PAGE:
The addition of fluoride to most municipal water supplies has become a growing concern for many families. Since many people use reverse osmosis systems in their homes, one question that comes up is does reverse osmosis remove fluoride?
Table of Contents
- Does RO remove fluoride?
- What effects does fluoride have on the body
- Should you be concerned about fluoride?
Does RO remove fluoride?
In most cases, yes. RO membranes are very effective at removing contaminants and fluoride is is one of them. The semi-permeable membrane in RO filters does not let the fluoride ion cross.
What effects does fluoride have on the body
Fluoride is an ionized form of the element Fluorine, which is one of the most reactive elements known to man. When Fluorine gains an extra electron, it becomes electronegatively charged and becomes fluoride.
Fluoride is added to municipal water supplies in the United States, Canada, and elsewhere. You may have noticed that there is a little line of text on your toothpaste that says “Fluoride Toothpaste”.
When fluorine is added to water at a ratio of 1 part per million, it has been shown to prevent tooth decay. However, there has not been any significant scientific study on prolonged exposure to fluoride, and generally speaking, a concentration of higher than 4 parts per million can cause health problems like tooth discoloration.
The ADA(American Dental Association) maintains that the trace amount of fluoride added to municipal water has shown to cause 25% less cavities.
Before teeth erupt, fluoride dissolves through the gums into the teeth and helps strengthen tooth enamel so when they do erupt, they’re stronger.
After teeth have erupted, fluoride helps to strengthen the tooth enamel and prevent cavities. This won’t be so much from the water you drink as from the toothpaste you use in brushing your teeth.
According to the ADA, excessive fluoride consumption in children can cause fluoridosis, which is a mild discoloration of the teeth. In most cases, this is barely noticeable unless you have a trained eye.
The US Surgeon General, the Center for Disease Control, the American Medical Association, the American Academy of Pediatrics, and the American Dental Association have all vouched for the use of fluoride and its benefits.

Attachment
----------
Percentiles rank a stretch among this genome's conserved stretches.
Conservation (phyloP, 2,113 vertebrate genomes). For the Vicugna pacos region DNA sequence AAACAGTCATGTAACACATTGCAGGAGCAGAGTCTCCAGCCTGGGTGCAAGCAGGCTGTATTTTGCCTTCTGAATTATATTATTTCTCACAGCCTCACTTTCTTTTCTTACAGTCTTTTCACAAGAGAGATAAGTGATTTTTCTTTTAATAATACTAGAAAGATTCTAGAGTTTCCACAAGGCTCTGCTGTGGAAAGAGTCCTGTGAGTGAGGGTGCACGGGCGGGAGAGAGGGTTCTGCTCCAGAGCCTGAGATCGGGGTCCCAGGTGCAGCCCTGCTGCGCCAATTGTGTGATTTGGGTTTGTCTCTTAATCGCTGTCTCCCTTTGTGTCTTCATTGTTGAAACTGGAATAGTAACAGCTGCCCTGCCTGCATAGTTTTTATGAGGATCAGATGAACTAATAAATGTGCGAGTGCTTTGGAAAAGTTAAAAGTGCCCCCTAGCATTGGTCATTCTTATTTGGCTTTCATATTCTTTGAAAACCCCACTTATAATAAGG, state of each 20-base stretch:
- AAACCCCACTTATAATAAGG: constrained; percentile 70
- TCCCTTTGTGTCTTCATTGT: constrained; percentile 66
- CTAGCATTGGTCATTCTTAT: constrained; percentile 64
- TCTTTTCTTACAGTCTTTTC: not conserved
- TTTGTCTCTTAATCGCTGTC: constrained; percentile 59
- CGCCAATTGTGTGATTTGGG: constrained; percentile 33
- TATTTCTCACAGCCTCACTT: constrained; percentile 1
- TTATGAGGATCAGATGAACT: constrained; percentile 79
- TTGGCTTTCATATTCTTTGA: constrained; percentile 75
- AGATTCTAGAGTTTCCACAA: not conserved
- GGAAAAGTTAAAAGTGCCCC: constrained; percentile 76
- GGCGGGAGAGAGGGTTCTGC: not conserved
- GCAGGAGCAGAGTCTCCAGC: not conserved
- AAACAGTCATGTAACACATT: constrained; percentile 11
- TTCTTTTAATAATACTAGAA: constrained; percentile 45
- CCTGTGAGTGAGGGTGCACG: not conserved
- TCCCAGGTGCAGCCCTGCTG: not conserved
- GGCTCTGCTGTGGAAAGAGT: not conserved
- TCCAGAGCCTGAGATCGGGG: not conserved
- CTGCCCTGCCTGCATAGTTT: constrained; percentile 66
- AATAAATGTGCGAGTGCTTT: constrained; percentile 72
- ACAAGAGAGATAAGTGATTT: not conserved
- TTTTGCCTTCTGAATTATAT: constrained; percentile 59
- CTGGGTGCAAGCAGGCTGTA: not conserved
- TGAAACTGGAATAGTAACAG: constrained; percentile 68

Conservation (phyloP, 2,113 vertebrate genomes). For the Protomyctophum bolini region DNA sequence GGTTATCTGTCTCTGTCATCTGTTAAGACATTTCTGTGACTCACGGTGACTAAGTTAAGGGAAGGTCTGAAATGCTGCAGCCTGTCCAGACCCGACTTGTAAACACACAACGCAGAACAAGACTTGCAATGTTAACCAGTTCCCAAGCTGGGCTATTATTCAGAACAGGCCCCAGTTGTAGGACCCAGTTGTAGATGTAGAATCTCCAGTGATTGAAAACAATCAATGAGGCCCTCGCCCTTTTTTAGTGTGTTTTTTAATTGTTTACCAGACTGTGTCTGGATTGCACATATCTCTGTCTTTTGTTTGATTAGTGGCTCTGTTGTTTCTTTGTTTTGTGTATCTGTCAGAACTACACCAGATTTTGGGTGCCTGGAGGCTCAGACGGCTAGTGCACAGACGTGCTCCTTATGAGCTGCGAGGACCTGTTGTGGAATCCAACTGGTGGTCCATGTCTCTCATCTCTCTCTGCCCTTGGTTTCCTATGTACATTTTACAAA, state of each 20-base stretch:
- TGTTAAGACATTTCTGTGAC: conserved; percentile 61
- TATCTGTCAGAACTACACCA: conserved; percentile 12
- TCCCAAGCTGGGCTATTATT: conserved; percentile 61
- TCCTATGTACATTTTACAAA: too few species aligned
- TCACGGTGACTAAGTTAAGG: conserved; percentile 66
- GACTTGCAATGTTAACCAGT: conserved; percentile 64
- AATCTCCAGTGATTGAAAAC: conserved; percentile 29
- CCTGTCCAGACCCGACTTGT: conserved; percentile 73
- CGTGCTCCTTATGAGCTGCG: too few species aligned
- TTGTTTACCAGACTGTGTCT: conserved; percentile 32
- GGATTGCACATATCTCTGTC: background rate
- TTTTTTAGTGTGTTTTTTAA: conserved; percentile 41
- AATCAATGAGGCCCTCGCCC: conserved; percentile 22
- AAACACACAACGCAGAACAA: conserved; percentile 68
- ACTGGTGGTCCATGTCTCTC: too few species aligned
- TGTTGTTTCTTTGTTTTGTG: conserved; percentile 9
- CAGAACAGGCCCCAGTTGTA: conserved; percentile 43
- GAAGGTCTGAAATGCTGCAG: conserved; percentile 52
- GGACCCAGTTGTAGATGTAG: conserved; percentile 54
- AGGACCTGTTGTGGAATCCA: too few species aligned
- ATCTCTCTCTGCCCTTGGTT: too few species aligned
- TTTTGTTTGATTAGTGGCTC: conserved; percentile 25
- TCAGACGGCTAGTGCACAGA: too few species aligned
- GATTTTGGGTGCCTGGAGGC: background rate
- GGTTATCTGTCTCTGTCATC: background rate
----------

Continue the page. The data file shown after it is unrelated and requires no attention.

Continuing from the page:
Potential negative effects of fluoride
Recently there has been a lot of attention towards fluoride and many people are citing negative effects on health.
To sum them up, the potential problems are:
- Fluoride in the water supply goes to everyone, regardless of age, weight, and tolerance for fluoride
- Studies have shown that fluoride can have toxic effects on the body
- Fluoride can leech into the ground because not all municipal water is consumed – most of it is used and goes down the drain into the ground or into water bodies
- Studies have shown that fluoride can affect the bones causing something called skeletal fluorosis. This condition is very similar to osteoarthritis, and in some cases, skeletal fluorosis can cause osteoarthritis
- There have also been multiple studies that show that fluoride can cause brain development issues in children
However, it should be noted that the health issues were caused when fluoride was in excess of the recommended 1 parts per million.
Extreme cases of skeletal fluorosis are very rare and though they have serious effects, they’re only found in areas of unnaturally and excessively high levels of fluoride, such as mines or areas where fluoride-containing coal is burned.
Should you be concerned about fluoride?
In most cases, no. Municipal water supplies are usually well controlled(unless you live in an area like Flint, MI in which case you?need to get an RO filter or distiller) and the low amount of fluoride in the water supply would have been found in natural water anyway.
If your home gets water from groundwater and you live in an area with high levels of fluoride, then it is a good idea to use an RO filter to remove the fluoride.
However, if you wish to err on the side of caution, you can certainly get an RO filter and filter out any fluoride right before consuming water.
Unfortunately the debate about fluoride has become so polarized that government agencies will not clearly state the potential dangers of over exposure to fluoride – though this may be because it’s very hard to get an overdose of fluoride from just drinking water itself.
Most toxic cases related to fluoride were from sources other than drinking water, as you saw above.
Fluoride and children
Children are a lot more susceptible to fluoride overdose than adults, which is why you’ll see fluoride toothpastes with a warning stating that children should never use toothpaste unsupervised.
Even when they do use toothpaste, it must be a really tiny amount to prevent them from unnecessarily swallowing any.
Adults should also not swallow toothpaste because of the potential fluoride overdose risks posed.
As you can see, RO systems are quite effective at removing fluoride and if you have concerns about it, you can use a filter to prevent any fluoride from getting into your drinking water.
Even if you had zero fluoride intake from drinking water, you could still potentially get the benefits of trace amounts of fluoride from various foods as well as the topical benefits from using fluoride toothpaste.